The aim of the SCOAP3 model is to assist publishers to convert these ‘core’ HEP journals entirely to Open Access. In addition, a sixth journal, Physical Review Letters (American Physical Society) is a ‘broadband’ journal that carries only a small fraction (10%) of HEP content; it is the aim of SCOAP3 to sponsor the conversion of this fraction to Open Access. This list of journals is not exhaustive and the SCOAP3 initiative is open to all high-quality journals carrying HEP content, either completely or in part.

In this new model, the publishers’ subscription income for HEP journals from multiple institutions is replaced by income from a single financial partner, SCOAP3. Each SCOAP3 partner will recover its contribution from the cancellation of its current journal subscriptions.

SCOAP3 Funding Model

The price of an electronic journal is mainly driven by the costs of running the peer-review system and editorial processing. Most publishers quote a price in the range of 1,000–2,000 euros per published article.[2] On this basis, taking into account the yearly volume of HEP articles, the estimate of the annual budget for the transition of HEP publishing to OA would amount to a maximum of 10 million euros per year.

In the SCOAP3 model, each country would contribute towards this budget envelope according to the number of its scientific publications.[8] This is inspired by the fact that, effectively, the participants will be supporting peer review and other editorial services and therefore take a proportional share of the costs. This model is perceived to be somewhat more fair than the one where access is paid for, irrespective, sometimes, of the real utilisation of a resource. To cover publications by scientists from countries that cannot reasonably be expected to contribute to the consortium at this time, an allowance of not more than 10% of their contribution is foreseen from partners who join the consortium.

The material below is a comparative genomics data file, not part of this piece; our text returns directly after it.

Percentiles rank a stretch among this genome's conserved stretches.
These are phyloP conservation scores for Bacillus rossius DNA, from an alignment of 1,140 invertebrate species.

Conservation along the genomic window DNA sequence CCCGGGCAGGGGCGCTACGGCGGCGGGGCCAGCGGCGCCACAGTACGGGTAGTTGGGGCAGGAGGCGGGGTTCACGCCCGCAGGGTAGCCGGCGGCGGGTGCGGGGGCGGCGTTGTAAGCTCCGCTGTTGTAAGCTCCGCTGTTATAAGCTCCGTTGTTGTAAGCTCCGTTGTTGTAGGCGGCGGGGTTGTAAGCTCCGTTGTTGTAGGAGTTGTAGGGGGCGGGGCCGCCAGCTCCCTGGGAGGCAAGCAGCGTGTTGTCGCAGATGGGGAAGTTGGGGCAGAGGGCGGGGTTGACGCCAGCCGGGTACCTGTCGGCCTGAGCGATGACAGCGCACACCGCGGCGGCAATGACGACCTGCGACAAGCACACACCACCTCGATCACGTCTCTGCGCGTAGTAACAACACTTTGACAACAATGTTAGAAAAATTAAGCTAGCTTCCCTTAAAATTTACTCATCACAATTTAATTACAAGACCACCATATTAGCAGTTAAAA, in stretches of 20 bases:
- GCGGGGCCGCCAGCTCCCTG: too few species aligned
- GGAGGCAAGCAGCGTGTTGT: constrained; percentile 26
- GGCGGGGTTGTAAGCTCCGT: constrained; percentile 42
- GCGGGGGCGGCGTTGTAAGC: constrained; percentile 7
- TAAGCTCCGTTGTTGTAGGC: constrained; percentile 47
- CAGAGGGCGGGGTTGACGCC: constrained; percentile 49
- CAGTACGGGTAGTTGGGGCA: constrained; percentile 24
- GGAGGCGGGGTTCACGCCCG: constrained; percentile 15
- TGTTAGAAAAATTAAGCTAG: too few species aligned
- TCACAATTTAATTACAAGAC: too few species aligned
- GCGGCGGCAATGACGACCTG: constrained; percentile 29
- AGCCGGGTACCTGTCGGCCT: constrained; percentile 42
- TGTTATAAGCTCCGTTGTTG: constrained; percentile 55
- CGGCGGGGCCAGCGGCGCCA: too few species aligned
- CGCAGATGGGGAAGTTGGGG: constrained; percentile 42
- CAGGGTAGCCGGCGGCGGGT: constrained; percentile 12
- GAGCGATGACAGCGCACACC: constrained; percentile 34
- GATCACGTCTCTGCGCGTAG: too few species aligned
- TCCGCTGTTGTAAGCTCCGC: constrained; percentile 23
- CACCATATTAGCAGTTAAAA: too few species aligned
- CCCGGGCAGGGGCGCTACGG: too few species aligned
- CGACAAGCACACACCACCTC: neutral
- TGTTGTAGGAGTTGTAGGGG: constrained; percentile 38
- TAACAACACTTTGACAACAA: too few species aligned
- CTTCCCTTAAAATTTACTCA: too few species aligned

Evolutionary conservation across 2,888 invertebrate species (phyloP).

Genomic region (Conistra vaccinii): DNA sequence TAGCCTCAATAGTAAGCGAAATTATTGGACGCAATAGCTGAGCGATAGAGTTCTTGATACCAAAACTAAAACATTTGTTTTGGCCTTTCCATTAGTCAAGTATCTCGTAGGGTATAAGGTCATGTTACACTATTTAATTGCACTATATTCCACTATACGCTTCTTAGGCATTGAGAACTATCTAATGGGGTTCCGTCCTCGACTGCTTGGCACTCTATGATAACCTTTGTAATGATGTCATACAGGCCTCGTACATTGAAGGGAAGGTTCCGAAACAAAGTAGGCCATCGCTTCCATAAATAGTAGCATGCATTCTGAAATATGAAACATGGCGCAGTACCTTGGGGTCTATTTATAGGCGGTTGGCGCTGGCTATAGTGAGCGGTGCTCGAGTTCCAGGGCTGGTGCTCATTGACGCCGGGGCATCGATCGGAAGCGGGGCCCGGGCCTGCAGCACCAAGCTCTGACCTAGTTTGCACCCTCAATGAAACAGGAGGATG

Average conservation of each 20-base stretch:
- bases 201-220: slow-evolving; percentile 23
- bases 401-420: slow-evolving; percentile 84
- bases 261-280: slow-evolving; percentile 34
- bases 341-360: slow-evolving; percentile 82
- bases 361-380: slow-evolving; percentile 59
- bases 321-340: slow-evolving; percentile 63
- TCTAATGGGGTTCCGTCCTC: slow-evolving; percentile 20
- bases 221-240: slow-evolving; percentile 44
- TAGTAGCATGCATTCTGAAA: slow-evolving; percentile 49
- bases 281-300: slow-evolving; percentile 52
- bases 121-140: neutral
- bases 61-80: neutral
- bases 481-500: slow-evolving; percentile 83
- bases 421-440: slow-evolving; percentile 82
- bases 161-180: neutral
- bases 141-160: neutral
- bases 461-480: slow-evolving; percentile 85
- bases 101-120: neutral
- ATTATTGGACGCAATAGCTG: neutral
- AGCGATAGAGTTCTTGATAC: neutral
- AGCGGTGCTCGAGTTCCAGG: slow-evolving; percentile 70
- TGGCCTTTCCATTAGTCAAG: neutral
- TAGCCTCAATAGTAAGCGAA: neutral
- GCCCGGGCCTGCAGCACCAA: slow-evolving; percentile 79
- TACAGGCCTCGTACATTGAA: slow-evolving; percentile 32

The expected contributions from most countries are presented in Figure 1.

Fig. 1

Distribution of HEP articles by country, average 2005–2006. Krause et al., 2007[8].

SCOAP3 is now collecting Expressions of Interest from partners worldwide to join the consortium. Once it will have reached a critical mass, and thus demonstrated its legitimacy and credibility, it will be formally established, and its governance put in place. SCOAP3 will then issue a call for tender to publishers, aimed at assessing the exact cost of the operation, and then move forward with negotiating and placing contracts with publishers.

Thus, the annual budget for the SCOAP3 operation will be really established through the tendering procedure, which is currently in preparation. The tender and the subsequent contracts with publishers will address the use of Open Access articles, the conditions for un-bundling Open Access journals from existing subscription packages, and the reduction of subscription prices for ‘broadband’ journals following the conversion of a fraction of articles to Open Access.

The concept behind this call for tender is the re-interpretation of the subscription funds as funds used to provide at the source the services which are usually paid for at the end of the life cycle of a scientific article. In this way, such services can be tendered for, and contracts will link quality and price as well as volume and total price, two concepts present in many business transactions, but which are not present in the current subscription model.

Current Fundraising Status

The actual pledging of funds towards SCOAP3 started only in July 2007. At the time of writing, in November 2008, only 16 months later, 49.5% of the SCOAP3 budget has now been pledged.

Most European countries have joined the consortium so far.[9] Two main avenues are mostly followed for the financial coverage of the consortium. The first applies to countries where High-Energy Physics is centrally funded by institutes who also provide the scientific information to their researchers. This is the case of two large SCOAP3 partners, Italy and France, where the relevant institutes, INFN and CNRS/IN2P3, have pledged to re-direct their subscription expenditures to cover for the contribution expected from these countries to SCOAP3. The second avenue, most relevant to the LIBER community, is the pro-active role of libraries and consortia to either pledge the re-direction of their centralised expenditures on subscription of HEP journals to SCOAP3, or organise structures which can do so. This is the case in Germany, where an alliance between the Max Planck Gesellschaft, the Helmholtz Gemeinschaft and university libraries, represented by the Technische Informationsbibliothek backed by the Deutsche Forschungsgemeinschaft, will re-direct their current subscriptions to provide the SCOAP3 contribution.